Around 300 United Launch Alliance workers in Decatur join strike


ULA workers join strike

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DECATUR Ala. -- United Launch Alliance workers on are on strike. Around 300 workers are on strike at the Decatur manufacturing facility, but there are around 600 ULA workers on strike in total. The other strike sites are at launch sites in Cape Canaveral, Florida, and Vandenberg Air Force Base in California.

Representatives with the International Association of Machinists and Aerospace Workers began picketing at midnight on Sunday. They are striking after turning down a proposed three-year contract,  replacing one that expired May, 6.

Tony Wirth, the Grand Lodge Special Representative, said the union has many issues with the new contract, and they're not about money. He said the strike about respect and job security. He said union representative says a major problem with the contract is forced travel.

"The people we have out here on the line and the rest of their co-workers can be told now, 'We want you to go work down in Cape Canaveral or go over to Vandenburg California and work for thirty days,' even if you don't want to," Wirth said.

He said those workers would still be paid what they make in Decatur, while employees at other launch sites may be making more. He also said the forced travel creates problems for those who may be single parents or are caring for their elderly parents.

"They'll ask for volunteers but if they can't get the volunteers, they're gonna force them. That's about respect," Worth said. "Job security, that's a whole different ballgame."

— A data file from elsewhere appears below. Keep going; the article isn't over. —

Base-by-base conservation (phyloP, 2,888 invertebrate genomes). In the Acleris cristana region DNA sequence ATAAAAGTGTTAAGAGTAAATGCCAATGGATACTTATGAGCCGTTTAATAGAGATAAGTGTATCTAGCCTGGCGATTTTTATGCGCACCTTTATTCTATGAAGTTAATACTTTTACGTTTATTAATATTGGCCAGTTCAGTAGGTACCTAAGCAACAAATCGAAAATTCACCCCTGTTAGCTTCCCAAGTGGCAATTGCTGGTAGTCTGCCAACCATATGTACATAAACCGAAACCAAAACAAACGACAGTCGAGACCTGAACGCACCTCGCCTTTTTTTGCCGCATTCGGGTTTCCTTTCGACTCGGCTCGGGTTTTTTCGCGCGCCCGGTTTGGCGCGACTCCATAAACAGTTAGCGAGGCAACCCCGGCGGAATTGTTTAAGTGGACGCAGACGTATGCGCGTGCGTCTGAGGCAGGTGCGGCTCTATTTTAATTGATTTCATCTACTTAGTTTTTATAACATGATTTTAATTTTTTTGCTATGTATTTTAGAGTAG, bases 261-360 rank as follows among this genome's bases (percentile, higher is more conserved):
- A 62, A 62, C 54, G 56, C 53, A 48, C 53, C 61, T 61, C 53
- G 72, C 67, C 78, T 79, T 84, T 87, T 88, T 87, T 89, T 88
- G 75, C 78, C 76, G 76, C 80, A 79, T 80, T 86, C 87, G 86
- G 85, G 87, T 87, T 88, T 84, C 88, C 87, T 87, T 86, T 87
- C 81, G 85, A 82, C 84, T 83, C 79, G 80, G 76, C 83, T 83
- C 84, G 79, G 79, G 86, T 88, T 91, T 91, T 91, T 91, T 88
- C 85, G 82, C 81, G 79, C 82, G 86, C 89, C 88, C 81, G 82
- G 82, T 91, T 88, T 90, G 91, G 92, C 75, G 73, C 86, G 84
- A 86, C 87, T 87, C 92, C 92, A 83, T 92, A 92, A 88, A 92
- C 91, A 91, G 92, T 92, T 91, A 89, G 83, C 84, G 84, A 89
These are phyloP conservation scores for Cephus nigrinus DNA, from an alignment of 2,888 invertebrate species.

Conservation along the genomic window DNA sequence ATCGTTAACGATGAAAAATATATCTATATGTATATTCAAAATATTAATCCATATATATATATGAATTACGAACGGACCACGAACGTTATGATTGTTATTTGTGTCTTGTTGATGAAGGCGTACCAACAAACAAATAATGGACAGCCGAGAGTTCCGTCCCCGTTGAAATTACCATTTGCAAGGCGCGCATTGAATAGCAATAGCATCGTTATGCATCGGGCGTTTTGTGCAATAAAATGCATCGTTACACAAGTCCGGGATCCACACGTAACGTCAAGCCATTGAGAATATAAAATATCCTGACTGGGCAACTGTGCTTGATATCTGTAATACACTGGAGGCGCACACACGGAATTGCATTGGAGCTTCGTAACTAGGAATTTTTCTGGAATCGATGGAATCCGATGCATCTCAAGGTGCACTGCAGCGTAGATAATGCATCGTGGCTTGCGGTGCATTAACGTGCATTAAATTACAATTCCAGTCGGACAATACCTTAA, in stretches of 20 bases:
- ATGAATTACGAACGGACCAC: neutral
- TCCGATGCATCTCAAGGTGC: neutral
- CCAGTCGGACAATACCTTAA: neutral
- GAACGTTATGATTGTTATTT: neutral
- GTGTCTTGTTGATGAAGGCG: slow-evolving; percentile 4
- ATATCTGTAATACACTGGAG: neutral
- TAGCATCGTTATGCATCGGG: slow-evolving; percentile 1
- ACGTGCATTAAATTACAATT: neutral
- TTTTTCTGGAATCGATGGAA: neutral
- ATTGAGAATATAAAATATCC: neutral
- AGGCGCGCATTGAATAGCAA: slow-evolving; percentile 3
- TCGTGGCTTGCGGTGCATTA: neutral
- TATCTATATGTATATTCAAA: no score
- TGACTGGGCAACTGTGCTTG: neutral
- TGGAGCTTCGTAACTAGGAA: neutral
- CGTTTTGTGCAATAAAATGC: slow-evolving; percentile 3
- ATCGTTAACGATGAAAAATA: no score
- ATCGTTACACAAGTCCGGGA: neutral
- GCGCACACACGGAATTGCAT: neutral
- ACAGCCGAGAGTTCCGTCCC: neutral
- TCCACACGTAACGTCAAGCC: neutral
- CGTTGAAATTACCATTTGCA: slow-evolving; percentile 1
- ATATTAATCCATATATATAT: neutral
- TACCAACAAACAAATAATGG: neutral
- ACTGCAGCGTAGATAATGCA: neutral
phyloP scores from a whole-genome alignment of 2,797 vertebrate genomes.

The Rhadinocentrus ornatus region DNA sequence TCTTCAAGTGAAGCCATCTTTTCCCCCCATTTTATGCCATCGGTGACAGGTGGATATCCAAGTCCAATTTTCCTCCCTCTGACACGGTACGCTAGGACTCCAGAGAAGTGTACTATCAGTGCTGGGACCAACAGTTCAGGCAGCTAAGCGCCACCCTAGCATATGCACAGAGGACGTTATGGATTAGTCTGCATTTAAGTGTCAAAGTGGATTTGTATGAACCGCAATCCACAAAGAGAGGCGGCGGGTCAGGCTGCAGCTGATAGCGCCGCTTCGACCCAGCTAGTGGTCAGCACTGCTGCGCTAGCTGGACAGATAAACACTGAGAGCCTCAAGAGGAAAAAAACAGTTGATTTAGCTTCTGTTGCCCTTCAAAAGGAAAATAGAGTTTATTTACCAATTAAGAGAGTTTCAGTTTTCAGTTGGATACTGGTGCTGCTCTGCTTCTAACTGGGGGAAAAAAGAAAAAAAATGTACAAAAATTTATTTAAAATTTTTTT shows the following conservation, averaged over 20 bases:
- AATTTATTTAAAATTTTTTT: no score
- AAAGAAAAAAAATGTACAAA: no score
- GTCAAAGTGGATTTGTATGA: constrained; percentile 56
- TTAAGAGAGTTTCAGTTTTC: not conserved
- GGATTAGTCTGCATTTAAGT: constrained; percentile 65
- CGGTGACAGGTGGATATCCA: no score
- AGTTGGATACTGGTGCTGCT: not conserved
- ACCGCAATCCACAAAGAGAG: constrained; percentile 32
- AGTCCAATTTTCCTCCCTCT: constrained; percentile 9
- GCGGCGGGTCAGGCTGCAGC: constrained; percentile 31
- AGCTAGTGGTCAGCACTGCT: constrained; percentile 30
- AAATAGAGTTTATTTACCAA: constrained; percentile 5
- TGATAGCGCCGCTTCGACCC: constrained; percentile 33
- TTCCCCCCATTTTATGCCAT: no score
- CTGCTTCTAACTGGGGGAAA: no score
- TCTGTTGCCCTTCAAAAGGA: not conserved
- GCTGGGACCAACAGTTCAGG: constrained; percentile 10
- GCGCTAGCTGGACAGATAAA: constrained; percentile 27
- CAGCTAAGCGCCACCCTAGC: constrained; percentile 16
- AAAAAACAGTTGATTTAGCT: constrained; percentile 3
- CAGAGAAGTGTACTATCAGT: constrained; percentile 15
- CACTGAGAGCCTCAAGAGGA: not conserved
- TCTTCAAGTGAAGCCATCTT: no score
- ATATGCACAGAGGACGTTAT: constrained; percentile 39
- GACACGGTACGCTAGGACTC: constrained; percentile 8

He said there is language in the contract where management can step in and do employees' work, and that they can subcontract work if they are training somebody.

"We would rather have our people do our work. They put some good keywords in there, that said no one would be displaced," Wirth said. "But anytime you bring in a subcontractor, you know our hairs start sticking up. That's a problem."

He also said the company does not want to handle the employee pensions anymore. In the contract, ULA offered different options but the union representative says it's ULA's responsibility, and they should continue to take care of employee pension plans.

ULA said the contract they offered actually included a $6,000 ratification bonus per employee, an increase in the annual cost of living expenses, and wage increases. In a statement, ULA said that they believe the offer is fair, competitive, and in the best interest of both employees and the company.

ULA President, Tony Bruno said in a statement that he is disappointed the workers rejected their offer and voted to strike. He said their final offer contributes to long-term viability in an increasingly competitive launch business environment.

"They're telling us that they want to compete with Space X and the other competitors, we understand that. But for us, we've been doing this, we've got a perfect record," Wirth said. "We have a perfect record and it speaks for itself."

ULA said work will continue at all three sites, and that they will implement strike contingency plans.

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The workers on strike say this strike is so important because they are standing up to support and spend time with their families.

"I just hope everybody realizes that these people are out here doing what they have to do for their families," said Anthony Holton, the president of Local Lodge 2003. "The ability to provide and take care of their families. It doesn't outweigh what they want to do for their jobs and to produce the great rockets that they do, but they have to be able to take care of family too."

This is not the first time employees have gone on strike. Back in 2005, Boeing employees, which are now a part of United Launch Alliance, went on strike for three months. That strike involved about 1,500 machinists, and that dispute was over health care costs. That strike ended with only a slightly revised contract being negotiated.


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